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Anonymous
Anonymous
9 months ago

I am intrigued by their mention of "artemisia annua" as a treatment — as that is something I have been wondering about for awhile now. When I got malaria in west Africa about 15 years ago, the diagnosis was delayed to the point that I was getting well into the danger zone. Then finally I took a course of "coartem" (a commercial formulation of artemisinin), and the effect was nearly miraculous. Within 48 hours my symptoms had resolved and I was back among the living again. In any case it is/was a very effective anti-malarial treatment, much much better than chloroquine, etc. As both ivermectin and hydroxychloroquine are anti-parasitics that appear to have some effectiveness in the treatment of covid infection, this document from Swiss Policy Research suggests that artemisinin may also be useful as well. Readers may find one source available as "sweet wormwood tea" (more accurately a tisane ;>). It appears to be readily available from multiple vendors online, and may also be in stock at some of your better natural food stores. Many Africans I know grow their own artemisia bushes to have some on hand. I would be most interested to hear about any other active research in this area. Meanwhile, it may be a good idea to source some of this stuff — before it is "outlawed" as well! Thank you again Dr. Nass.

Anonymous
Anonymous
9 months ago

What's been clear to me for a long time now is how many different ways there are to prevent and treat COVID-19 – i.e., this disease is both preventable and treatable in the overwhelming majority of people, and all without vaccination. What's also clear is that the underlying health of a person seems to be the principal determinant of outcome. So, I don't think artemesia is any more of a silver bullet than is ivermectin, the chloroquines, NAC, zinc, quercetin, melatonin, ozone/peroxide, the various homeopathic or herbal remedies touted as effective, and all the rest. It's just one more way to maintain or restore health in the face of viral invasion.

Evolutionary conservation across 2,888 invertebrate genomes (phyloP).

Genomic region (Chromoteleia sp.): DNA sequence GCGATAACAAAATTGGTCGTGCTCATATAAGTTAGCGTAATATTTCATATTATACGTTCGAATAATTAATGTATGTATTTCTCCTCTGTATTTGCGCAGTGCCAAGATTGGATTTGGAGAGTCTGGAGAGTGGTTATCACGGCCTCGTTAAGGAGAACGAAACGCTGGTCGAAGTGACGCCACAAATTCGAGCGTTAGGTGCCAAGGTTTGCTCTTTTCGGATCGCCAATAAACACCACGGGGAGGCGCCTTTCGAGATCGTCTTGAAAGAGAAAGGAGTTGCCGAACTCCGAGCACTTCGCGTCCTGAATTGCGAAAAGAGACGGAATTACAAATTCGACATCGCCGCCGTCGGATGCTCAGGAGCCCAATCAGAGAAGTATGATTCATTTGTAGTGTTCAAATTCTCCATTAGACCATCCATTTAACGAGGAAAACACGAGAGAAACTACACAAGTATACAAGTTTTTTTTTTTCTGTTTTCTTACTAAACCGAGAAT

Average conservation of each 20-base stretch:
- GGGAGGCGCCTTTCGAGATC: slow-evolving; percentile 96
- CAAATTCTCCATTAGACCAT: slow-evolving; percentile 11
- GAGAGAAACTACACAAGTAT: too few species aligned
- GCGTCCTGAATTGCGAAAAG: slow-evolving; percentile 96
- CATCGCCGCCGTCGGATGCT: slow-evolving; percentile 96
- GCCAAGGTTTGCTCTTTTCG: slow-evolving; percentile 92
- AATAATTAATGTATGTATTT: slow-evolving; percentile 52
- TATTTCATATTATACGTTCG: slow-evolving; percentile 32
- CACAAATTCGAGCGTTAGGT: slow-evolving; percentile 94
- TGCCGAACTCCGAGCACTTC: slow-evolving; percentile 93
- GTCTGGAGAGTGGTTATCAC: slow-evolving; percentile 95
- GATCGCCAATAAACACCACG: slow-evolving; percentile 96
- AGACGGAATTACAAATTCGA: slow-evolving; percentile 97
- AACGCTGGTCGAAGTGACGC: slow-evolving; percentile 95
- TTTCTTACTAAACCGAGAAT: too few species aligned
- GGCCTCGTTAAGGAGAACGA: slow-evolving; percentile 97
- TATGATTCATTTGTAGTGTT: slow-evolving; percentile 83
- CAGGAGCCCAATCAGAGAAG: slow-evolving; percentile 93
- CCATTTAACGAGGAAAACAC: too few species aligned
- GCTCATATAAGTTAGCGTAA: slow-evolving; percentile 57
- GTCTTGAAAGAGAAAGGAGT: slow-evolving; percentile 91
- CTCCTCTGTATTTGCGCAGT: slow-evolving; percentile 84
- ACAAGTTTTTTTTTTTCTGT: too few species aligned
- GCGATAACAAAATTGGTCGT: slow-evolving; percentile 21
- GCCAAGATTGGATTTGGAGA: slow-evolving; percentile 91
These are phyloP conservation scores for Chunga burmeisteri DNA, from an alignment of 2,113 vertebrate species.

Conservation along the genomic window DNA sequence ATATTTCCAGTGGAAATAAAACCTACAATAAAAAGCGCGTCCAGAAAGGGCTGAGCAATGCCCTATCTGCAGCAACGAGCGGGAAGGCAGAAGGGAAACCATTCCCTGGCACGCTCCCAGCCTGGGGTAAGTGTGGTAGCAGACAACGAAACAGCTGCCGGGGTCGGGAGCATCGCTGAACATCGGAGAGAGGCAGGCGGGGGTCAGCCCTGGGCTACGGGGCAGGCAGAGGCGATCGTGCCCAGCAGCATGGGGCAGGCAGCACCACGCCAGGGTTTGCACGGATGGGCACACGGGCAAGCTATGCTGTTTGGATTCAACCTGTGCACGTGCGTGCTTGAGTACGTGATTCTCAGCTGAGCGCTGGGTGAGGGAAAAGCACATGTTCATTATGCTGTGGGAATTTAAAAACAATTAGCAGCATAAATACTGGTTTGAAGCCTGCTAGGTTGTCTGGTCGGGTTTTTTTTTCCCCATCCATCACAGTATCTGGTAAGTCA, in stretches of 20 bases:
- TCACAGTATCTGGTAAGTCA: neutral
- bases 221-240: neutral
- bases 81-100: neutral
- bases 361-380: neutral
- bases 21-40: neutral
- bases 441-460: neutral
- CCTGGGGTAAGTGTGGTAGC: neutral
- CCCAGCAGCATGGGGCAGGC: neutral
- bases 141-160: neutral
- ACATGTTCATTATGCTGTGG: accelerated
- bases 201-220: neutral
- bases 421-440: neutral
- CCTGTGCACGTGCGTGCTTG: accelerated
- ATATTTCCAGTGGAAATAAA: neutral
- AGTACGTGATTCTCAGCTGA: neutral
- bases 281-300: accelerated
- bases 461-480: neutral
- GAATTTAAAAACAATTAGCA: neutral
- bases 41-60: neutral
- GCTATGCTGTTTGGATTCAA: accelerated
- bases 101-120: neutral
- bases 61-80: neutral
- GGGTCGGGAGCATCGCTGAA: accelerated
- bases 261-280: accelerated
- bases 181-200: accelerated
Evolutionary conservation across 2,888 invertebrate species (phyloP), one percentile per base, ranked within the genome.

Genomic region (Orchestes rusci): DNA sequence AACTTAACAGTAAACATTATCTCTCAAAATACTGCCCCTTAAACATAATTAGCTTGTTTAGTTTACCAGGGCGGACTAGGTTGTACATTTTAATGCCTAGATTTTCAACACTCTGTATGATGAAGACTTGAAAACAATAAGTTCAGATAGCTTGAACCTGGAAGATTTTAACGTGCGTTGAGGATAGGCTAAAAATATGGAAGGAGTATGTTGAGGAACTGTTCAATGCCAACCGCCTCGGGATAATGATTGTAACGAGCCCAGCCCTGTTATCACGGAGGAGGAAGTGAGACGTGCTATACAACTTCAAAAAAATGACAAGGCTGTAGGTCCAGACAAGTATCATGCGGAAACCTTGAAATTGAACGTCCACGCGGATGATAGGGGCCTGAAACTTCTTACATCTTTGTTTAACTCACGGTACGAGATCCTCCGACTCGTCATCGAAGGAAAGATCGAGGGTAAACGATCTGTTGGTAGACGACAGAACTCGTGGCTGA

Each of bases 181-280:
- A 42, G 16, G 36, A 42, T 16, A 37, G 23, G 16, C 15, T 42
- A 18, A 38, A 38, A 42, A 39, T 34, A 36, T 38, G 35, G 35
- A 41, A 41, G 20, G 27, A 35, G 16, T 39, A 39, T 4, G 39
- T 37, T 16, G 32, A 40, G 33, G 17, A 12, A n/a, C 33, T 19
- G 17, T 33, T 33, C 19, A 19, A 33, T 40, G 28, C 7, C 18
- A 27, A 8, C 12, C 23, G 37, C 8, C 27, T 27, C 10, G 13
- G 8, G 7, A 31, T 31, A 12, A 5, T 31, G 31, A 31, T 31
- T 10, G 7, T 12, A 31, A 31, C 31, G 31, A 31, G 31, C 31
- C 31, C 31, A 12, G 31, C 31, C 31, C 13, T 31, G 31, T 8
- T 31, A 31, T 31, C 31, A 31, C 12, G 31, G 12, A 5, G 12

Anonymous
Anonymous
9 months ago

At this point no one is saying that artemisinin is a "silver bullet". It is also unreasonable to suggest that all the various remedies and therapies available are equivalent in their effectiveness. The problem in our current environment is that open scientific dialogue and medical collaboration are suppressed. In this way we are simply not being allowed to discover which treatments are the most effective and under what circumstances.

M.R.
M.R.
9 months ago

To Anonymous September 15, 2021 at 4:42 PM:

Actually the Swiss website denigrates ivermectin, saying any benefit from it is negligible or at best “limited.” Quote:

“… once low-quality studies are excluded from the analysis, the benefit is no longer statistically significant, although a limited benefit might still be possible.

“Due to a lack of large high-quality trials, the WHO, the US FDA and the European EMA do not recommend using ivermectin against covid outside of clinical trials.”

The article then links to “The Ivermectin Debate” to support that statement.